Yesterday, Portland started cold and rainy. The rain lifted by mid morning, and we were graced with sun breaks and a crisp December day. And on that day, we said farewell to our friend, my office mate and colleague, Robert Neuberger.
Robert and I started sharing office space a couple of years ago. I’ve known him and looked up to him since I was a young lawyer. He cut a large swath through the Oregon legal community. We’ve handled a number of cases together over the years. We’ve laughed and fought, but always we had each other’s back. And that is a rare, precious thing.
Robert lost his fight with cancer on Saturday. We all knew it was coming–he’s been sick for four years. Even as his time drew near, Robert maintained a positive, loving attitude and enjoyed finding humor in the tough circumstances.
When Robert first received the cancer diagnosis, he shrugged his shoulders and chose to dwell on the upside. “You know,” he said, “It could have been a piano falling out of a fourth floor window. Or a TriMet bus. In a crosswalk.”
It’s been a sad time for the family and many friends Robert left behind. We smiled and laughed through the tears yesterday and resolved to keep his memory alive. But I would be lying if I did not admit to a case of the blues. It’s a big rip out of the fabric of many lives.
Robert’s family plans a public memorial service. If you knew Robert and want details on the public memorial, feel free to contact me privately.
I don’t much believe in the idea of an afterlife, but I’m always quick to hedge my bets. So, Robert, if you’re somehow seeing this, you can chide me later or bust my chops for failing to find more laughs. I know how you hate my excuses, but see, a dear friend just died, and I’m damned short on humor. I suppose I should apologize. Or not.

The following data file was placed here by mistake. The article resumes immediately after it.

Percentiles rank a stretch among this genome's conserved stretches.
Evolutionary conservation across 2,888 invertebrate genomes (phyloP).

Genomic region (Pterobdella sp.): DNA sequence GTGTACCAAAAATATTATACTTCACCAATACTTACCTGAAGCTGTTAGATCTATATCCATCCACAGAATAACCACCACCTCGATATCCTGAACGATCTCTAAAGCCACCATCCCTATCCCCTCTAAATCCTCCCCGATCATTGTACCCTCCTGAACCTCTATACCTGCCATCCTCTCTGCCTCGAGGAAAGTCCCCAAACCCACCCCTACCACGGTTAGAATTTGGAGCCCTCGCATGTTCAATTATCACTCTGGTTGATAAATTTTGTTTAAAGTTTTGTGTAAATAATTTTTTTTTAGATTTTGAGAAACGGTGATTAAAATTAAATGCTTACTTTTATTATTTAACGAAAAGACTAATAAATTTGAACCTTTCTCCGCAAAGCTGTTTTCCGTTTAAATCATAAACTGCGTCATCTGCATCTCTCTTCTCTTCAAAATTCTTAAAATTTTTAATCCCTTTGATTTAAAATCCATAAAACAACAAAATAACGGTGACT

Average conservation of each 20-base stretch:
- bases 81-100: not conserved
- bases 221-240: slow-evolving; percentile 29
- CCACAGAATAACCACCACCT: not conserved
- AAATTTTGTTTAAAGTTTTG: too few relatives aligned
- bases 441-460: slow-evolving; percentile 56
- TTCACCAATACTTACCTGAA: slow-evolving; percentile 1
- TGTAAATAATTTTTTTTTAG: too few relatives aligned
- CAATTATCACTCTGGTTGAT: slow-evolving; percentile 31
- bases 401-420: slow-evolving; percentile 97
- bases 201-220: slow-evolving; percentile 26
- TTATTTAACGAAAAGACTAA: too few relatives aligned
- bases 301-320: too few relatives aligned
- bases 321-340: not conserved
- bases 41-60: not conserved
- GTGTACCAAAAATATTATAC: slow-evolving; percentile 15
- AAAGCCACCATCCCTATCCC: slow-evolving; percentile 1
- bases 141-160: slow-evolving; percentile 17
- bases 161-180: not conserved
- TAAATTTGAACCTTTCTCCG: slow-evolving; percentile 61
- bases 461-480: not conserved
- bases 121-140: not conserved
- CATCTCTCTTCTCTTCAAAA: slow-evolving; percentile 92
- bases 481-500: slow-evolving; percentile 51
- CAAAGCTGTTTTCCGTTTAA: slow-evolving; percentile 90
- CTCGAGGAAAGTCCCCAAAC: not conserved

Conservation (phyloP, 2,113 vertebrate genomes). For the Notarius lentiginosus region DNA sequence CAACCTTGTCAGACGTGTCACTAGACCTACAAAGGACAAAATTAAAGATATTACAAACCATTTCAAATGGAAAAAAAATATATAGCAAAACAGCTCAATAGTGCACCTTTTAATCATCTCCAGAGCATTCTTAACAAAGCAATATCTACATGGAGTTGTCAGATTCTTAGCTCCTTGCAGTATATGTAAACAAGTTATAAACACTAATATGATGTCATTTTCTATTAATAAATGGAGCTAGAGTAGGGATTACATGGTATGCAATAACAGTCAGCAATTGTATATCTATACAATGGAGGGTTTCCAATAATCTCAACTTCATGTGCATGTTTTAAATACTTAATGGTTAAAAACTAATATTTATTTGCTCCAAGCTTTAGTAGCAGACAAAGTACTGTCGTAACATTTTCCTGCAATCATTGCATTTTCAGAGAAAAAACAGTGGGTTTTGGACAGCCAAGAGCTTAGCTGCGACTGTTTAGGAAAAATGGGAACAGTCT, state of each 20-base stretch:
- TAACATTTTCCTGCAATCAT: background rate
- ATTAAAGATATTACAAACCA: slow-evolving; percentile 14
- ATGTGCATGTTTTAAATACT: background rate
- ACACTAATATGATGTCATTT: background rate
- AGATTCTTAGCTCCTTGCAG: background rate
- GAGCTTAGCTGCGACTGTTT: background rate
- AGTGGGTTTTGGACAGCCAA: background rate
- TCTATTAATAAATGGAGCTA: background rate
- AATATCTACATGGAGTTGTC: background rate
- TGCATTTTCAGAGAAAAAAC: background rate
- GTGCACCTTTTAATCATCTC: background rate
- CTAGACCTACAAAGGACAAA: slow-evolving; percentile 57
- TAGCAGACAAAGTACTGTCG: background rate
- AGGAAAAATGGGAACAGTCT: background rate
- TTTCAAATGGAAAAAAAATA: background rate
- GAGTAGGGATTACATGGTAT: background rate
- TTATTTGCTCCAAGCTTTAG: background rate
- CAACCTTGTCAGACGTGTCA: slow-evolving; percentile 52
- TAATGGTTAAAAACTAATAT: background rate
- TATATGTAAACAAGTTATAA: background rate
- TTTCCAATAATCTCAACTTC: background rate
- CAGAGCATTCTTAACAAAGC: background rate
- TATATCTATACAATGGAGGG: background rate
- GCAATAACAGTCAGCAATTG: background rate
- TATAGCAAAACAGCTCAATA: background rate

Stuart Neuberger says
David, thank you. This is beautiful. I thank you for being a true friend to my father. You and my father are both great men.
David Sugerman says
An honor, pal. Always an honor.
Neil Jackson says
Robert was a brilliant, classy and self effacing gentleman. Gentleman is the key here. He fought hard to preserve consumer rights when the legislature was full of anti-consumer representatives who tried everything they could think of to deny consumers their rights. He fought all of his legal and legislative battles with grace and good humor. When the legislature changed and pro-consumer laws began to pass, he commented to me in his self effacing and humble manner that he was so happy that finally good laws were being passed. He said he had never been able to accomplish that during his years in Salem. What he did not talk about was how many really bad Bills he was able to stop from becoming law. What an incredible man he was. A true Gentleman.
Chuck Sheketoff says
Thanks. Well done. The death of loved ones is always so hard...
Hala Gores says
Thank you David. Robert was all of the things you, Neil and others have said he was. For me, he was kind beyond words.
Bonita Shumway says
I just learned today that Robert lost his fight with cancer and I am so sorry. I've known Robert for almost 30 years, ever since I was a baby court reporter. I have many fond memories of the depos we worked together on, everything from maritime cases, fishing boat sinkings to dump truck accidents. Robert was always such a consummate professional and a pleasure to work with -- but also a lot of fun. I think one of the reasons I got hired for the officialship in federal court was because of the glowing letter of recommendation Robert wrote for me (highly exaggerated, I might add). The downside was that I never got to work with him again, but I always looked forward to running into him here and there in downtown Portland.
Thanks for your wonderful words, David. Robert is truly missed.
Gordy Welborn says
Really nice job today at Robert's remembrance. Thanks for being his friend. I really thought a lot of him.
David Sugerman says
Gordy-I saw you up there in back. Sorry I didn't get a chance to say hello. Thanks for being there and for your kind words.
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